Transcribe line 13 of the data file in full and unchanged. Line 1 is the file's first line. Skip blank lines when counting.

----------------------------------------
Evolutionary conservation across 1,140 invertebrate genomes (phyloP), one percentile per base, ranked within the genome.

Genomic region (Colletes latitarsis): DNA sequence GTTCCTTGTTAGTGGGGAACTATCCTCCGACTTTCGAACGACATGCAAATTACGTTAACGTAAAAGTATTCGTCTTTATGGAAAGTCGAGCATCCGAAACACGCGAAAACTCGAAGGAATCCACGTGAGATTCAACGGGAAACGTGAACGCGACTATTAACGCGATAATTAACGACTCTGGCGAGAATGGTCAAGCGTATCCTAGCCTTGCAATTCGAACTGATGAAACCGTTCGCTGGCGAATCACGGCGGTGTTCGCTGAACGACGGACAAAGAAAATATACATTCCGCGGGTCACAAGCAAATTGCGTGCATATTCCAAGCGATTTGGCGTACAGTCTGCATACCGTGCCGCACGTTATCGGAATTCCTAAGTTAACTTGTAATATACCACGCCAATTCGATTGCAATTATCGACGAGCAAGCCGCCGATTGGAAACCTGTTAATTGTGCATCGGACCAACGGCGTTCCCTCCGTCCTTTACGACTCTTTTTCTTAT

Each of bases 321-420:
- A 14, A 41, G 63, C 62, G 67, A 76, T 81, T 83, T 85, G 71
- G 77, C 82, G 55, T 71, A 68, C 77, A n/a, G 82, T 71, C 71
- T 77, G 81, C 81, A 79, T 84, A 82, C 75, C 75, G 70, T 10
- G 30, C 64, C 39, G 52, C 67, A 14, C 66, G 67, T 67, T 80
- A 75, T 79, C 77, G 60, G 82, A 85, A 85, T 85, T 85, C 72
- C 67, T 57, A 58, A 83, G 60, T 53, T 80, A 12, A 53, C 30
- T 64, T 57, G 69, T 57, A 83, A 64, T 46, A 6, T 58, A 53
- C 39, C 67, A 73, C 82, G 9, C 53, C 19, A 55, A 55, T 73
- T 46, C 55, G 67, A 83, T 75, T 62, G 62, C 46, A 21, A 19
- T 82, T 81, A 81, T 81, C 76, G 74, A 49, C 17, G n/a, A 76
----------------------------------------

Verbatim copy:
- T 82, T 81, A 81, T 81, C 76, G 74, A 49, C 17, G n/a, A 76